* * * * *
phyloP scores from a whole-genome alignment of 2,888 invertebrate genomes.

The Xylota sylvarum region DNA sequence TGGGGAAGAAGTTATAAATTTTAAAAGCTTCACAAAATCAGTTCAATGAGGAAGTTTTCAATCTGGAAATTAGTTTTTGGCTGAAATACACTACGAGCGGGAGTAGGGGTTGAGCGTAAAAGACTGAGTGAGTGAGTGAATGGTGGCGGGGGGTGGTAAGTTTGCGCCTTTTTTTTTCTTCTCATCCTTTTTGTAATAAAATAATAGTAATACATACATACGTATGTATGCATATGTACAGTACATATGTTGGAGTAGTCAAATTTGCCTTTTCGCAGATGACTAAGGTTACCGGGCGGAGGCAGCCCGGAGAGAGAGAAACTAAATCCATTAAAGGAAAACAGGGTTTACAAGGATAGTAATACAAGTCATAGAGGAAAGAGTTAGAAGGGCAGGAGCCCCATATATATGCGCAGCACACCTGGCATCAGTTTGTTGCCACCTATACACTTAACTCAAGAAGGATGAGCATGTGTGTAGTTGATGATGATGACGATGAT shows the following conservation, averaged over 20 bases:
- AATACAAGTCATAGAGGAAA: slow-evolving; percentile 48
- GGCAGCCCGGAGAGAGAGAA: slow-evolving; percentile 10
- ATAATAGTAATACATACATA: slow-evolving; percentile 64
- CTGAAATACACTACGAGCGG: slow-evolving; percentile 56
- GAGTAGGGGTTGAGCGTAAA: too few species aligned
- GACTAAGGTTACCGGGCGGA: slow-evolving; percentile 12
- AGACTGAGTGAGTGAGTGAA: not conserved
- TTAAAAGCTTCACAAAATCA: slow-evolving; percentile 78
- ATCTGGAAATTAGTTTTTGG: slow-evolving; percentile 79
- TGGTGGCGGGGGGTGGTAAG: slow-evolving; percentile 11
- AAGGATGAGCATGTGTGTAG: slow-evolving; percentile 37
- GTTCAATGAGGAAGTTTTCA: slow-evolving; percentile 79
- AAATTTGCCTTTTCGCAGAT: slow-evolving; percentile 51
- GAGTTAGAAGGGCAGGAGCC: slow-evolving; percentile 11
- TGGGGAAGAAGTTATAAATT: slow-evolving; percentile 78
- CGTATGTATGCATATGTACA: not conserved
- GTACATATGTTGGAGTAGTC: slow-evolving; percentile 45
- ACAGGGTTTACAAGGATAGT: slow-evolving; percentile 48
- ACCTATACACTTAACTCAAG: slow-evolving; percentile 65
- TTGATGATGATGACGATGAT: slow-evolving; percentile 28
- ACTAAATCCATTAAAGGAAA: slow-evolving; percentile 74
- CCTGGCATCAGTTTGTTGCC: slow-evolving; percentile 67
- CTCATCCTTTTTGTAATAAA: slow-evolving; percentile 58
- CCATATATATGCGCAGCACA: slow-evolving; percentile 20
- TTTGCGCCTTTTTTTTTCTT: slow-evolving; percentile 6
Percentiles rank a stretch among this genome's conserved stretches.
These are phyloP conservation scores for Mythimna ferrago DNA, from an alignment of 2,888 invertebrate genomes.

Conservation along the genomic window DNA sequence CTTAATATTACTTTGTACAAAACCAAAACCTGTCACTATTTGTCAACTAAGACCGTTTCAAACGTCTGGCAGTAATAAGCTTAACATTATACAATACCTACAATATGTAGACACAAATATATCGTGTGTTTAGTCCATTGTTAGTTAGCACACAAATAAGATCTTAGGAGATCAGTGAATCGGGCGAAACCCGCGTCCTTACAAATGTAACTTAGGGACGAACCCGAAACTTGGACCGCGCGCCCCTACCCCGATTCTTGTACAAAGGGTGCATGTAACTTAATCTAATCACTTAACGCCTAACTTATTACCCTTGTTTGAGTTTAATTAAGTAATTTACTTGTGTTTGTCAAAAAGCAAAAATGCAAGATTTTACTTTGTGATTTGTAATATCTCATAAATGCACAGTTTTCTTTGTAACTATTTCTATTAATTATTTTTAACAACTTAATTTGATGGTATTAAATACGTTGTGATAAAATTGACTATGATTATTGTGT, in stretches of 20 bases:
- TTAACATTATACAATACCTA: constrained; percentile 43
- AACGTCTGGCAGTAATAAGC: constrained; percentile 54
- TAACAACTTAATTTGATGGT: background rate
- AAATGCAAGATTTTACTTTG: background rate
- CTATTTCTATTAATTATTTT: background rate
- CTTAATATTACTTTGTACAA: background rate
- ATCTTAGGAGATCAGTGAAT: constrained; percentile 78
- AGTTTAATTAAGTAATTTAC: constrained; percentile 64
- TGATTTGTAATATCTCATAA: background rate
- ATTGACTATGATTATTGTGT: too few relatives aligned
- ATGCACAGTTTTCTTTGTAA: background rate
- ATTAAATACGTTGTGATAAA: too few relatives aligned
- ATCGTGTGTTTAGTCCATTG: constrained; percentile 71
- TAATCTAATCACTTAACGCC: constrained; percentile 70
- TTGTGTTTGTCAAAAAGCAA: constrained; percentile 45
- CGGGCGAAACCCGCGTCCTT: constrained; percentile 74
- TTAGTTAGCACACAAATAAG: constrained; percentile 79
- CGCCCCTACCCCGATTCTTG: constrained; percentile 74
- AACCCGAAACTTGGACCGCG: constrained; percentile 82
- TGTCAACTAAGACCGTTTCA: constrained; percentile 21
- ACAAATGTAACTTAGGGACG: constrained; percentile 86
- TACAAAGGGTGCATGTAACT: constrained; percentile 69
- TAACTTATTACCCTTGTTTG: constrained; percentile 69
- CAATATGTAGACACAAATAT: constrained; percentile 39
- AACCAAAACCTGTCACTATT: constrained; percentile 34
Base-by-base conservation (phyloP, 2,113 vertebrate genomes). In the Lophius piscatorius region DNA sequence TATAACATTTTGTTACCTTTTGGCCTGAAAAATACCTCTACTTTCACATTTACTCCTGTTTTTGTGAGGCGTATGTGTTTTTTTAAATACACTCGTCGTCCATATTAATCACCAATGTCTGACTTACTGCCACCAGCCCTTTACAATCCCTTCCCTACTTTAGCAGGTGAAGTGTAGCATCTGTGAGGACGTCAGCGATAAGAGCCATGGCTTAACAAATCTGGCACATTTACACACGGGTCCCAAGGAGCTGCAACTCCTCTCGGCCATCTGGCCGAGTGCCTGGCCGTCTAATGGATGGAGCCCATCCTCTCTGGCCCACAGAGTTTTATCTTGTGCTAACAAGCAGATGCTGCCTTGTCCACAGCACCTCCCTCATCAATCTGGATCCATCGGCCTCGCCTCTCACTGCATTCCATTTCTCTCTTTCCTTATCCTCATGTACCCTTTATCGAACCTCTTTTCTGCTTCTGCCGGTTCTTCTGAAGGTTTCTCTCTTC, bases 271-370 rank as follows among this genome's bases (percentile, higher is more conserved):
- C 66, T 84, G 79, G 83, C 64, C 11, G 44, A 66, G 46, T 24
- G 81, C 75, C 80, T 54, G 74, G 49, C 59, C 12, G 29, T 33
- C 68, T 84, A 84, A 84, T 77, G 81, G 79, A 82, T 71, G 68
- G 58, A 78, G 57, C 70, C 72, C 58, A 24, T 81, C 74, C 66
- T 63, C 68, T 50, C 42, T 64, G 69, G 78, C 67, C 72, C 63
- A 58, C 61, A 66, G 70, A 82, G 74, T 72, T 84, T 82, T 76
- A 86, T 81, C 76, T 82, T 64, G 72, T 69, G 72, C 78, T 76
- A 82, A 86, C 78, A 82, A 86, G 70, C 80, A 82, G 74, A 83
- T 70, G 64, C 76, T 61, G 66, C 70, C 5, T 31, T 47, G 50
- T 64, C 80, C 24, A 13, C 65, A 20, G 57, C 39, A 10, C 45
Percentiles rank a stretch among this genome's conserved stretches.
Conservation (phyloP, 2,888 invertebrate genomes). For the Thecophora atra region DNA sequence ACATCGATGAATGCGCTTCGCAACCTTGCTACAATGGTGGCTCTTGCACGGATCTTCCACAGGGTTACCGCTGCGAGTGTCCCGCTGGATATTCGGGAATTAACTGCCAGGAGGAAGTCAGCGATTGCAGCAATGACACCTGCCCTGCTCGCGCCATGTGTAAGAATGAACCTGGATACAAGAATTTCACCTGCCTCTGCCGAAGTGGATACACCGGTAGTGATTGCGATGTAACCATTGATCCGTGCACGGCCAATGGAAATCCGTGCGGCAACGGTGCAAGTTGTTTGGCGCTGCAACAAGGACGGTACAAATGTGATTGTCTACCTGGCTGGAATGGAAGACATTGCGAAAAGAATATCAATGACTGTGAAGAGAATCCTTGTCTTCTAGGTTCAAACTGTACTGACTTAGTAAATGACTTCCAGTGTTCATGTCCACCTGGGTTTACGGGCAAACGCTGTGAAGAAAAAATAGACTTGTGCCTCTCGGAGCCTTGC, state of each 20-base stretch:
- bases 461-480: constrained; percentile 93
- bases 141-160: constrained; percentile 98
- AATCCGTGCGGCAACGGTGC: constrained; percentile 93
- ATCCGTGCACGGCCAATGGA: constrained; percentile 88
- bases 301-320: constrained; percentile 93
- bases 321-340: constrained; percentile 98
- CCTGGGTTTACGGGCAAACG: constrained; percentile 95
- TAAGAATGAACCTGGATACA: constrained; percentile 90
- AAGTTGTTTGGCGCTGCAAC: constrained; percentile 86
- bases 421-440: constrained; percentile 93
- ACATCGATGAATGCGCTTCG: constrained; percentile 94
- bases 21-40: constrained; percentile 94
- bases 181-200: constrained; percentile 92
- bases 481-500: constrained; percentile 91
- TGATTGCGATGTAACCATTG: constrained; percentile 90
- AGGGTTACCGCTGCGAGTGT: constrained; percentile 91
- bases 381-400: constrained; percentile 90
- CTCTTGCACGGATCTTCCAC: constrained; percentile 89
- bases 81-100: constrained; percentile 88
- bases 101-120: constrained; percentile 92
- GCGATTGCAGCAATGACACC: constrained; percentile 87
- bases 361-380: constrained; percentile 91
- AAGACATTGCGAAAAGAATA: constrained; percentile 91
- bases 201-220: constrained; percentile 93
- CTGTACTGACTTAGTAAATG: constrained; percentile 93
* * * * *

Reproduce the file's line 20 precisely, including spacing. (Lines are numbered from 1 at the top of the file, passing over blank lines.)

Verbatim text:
- ACAGGGTTTACAAGGATAGT: slow-evolving; percentile 48